Loading
Search
NEWS STORIES

Credit transfer planning now easier for Wisconsin college studentsSubmitted: 07/01/2020
Credit transfer planning now easier for Wisconsin college students
Maya Reese
Maya Reese
Reporter/Digital Content Director
mreese@wjfw.com

MADISON - The University of Wisconsin System and the Wisconsin Technical College System are making it easier for students to plan credit transfers in Wisconsin by launching a new online credit transfer tool called Transferology.

Over the last year, the UW System coordinated the launch of Transferology to make transfer easier and more efficient in Wisconsin by replacing its current transfer information system with the new online credit transfer tool. UW System led a team from the UW System campuses and the technical colleges to convert all course data from their databases into Transferology and launch the new online tool. The project also included the College of Menominee Nation and the Lac Courte Oreilles Ojibwa Community College.

Students can access Transferology by visiting UW System's Transfer Wisconsin webpage or each UW university or technical college's credit transfer webpage. UW System has produced a short Transferology promotional video to show how the new tool will make it easier for students to check course equivalencies and help them make better decisions on transferring credits to another campus.

In Transferology, students enter their course information and see how those courses best match for transfer to other colleges and universities. Students can also check to see what courses they can take at other institutions that will transfer to the college where they are currently enrolled.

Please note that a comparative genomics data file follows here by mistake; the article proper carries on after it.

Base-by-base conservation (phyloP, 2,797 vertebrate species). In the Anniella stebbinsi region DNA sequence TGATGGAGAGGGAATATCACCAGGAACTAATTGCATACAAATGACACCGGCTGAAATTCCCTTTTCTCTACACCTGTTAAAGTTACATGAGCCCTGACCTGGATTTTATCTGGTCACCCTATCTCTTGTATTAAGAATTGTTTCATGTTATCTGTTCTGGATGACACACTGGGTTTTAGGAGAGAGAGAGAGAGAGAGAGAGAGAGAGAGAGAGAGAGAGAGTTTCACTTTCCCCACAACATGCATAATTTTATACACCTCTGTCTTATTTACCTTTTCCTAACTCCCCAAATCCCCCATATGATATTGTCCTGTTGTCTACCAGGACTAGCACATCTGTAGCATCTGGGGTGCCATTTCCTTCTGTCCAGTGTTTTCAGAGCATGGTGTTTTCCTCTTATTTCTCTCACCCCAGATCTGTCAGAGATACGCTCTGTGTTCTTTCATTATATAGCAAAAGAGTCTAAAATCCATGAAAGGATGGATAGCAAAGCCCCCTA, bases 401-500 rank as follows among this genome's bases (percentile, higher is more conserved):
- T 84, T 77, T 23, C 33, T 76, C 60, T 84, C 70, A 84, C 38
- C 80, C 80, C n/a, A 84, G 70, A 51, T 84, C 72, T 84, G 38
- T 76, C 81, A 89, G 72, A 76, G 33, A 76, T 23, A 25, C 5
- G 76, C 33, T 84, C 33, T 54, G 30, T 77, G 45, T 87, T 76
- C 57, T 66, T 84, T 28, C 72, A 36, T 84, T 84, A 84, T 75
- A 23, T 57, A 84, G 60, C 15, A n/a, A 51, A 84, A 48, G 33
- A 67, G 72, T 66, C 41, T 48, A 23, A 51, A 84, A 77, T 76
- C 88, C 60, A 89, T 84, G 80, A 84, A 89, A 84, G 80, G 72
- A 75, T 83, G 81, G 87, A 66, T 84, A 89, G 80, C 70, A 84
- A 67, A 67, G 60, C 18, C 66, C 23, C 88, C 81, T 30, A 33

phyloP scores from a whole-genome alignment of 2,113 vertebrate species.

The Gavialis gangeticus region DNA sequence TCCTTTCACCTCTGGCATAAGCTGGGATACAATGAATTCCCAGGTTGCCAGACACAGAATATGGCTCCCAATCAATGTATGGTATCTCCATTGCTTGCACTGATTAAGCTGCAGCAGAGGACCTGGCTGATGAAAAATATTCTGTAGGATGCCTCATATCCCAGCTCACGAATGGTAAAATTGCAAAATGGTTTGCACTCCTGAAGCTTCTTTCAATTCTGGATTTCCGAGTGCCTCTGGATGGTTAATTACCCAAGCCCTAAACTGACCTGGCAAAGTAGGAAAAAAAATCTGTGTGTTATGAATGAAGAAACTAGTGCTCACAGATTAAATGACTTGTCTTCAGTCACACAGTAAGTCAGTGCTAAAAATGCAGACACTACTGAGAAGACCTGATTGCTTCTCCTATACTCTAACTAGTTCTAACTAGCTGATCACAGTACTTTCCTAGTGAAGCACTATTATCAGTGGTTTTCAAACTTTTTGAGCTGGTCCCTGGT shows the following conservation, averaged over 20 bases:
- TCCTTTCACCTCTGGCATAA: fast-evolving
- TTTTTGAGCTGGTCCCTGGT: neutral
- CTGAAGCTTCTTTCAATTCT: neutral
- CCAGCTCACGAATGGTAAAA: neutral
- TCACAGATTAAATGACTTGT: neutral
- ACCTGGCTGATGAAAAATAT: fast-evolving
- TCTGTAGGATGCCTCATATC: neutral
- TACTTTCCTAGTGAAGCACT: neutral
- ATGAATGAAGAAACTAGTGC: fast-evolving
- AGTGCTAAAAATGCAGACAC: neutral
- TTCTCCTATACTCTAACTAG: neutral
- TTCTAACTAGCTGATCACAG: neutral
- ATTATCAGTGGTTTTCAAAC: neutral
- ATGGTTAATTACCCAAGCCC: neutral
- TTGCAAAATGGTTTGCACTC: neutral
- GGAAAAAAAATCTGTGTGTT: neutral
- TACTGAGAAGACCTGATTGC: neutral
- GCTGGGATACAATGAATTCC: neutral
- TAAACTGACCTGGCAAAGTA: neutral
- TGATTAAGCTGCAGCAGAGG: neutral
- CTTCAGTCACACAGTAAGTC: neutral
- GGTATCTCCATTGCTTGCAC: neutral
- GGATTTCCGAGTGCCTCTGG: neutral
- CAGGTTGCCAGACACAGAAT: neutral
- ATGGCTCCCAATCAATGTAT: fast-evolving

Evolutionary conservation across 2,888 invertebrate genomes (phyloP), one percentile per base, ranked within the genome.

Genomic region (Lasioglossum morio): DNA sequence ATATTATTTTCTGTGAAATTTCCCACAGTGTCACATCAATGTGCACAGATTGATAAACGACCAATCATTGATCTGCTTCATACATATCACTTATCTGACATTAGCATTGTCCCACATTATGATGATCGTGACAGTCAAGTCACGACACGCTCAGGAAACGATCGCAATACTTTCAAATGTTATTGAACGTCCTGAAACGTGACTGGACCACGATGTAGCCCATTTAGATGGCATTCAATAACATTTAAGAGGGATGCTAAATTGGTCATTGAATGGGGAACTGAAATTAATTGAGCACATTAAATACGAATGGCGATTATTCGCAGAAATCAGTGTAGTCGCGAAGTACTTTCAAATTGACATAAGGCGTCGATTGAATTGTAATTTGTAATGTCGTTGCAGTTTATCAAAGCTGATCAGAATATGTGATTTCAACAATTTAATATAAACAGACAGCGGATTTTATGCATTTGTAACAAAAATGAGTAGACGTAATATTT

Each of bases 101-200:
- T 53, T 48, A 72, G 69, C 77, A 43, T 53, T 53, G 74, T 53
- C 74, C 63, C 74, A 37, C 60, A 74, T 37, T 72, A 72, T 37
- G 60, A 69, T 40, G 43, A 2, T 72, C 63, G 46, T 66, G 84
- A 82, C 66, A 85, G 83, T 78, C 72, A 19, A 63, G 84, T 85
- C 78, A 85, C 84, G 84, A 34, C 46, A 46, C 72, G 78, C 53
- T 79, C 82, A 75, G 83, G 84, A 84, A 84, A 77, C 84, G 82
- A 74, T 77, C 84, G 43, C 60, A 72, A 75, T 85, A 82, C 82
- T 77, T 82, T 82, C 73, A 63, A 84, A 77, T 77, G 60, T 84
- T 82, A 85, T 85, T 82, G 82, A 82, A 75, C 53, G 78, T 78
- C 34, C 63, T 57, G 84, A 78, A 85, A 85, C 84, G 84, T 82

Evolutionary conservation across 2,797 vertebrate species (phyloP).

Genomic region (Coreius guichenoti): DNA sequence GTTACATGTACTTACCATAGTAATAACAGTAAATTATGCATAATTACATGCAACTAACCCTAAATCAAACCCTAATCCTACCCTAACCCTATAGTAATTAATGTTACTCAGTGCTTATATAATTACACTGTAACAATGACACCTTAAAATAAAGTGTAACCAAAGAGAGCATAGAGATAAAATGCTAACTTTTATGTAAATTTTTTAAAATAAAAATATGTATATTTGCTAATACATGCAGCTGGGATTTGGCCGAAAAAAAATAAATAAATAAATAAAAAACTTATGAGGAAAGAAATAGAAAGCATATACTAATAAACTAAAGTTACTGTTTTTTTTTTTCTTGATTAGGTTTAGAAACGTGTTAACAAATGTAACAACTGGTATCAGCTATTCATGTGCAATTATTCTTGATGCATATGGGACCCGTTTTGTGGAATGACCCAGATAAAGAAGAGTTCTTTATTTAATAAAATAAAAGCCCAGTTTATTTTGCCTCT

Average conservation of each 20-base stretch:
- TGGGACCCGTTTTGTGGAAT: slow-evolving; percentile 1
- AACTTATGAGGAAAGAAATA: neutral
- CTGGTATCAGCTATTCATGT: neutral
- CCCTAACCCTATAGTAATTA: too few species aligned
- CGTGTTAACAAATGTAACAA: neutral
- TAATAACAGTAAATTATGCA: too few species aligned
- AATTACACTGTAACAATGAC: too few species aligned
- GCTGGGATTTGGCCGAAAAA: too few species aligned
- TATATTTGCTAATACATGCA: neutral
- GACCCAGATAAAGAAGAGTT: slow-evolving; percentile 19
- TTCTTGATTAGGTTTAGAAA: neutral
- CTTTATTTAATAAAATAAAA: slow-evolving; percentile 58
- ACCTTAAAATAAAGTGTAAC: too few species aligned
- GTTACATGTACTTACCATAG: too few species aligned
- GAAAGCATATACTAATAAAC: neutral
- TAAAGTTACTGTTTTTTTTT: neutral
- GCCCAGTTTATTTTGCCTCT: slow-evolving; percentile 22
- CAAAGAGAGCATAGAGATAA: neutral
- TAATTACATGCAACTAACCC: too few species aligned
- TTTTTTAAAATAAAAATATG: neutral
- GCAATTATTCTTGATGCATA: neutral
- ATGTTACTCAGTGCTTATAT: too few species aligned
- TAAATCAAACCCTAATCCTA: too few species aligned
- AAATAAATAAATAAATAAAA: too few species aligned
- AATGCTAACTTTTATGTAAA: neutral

The Wisconsin colleges involved in the project have entered their course information into Transferology's national database. This now allows students not only in Wisconsin, but in other states, to explore options for transferring or taking courses at Wisconsin institutions.

The UW System needed to replace the transfer information system it built 25 years ago because the tools it provided were no longer meeting the needs or expectations of students or campus staff. This new tool will make the process smoother for both.

"This new transfer tool is long overdue and a significant win for Wisconsin students," said former UW System President Ray Cross, who championed Transferology. "This initiative helps UW System achieve one of its priorities to make the transfer process seamless, smooth, and easy to navigate for all students in Wisconsin."

"Credit transfer, both into and out of our System, continues to be of great interest to our students," said Wisconsin Technical College System President Morna K. Foy. "This is a fantastic development that furthers our efforts to make transfer as straightforward as possible."

The new course transfer tool will make it easier for students to plan credit transfers from either in-state or out-of-state schools; help students stay on track to their degree; and streamline how these institutions manage course approvals and transfer information.

Text Size: + Increase | Decrease -
| Print Story | Email Story
Sponsored in part by HodagSports.com





 IN OTHER NEWS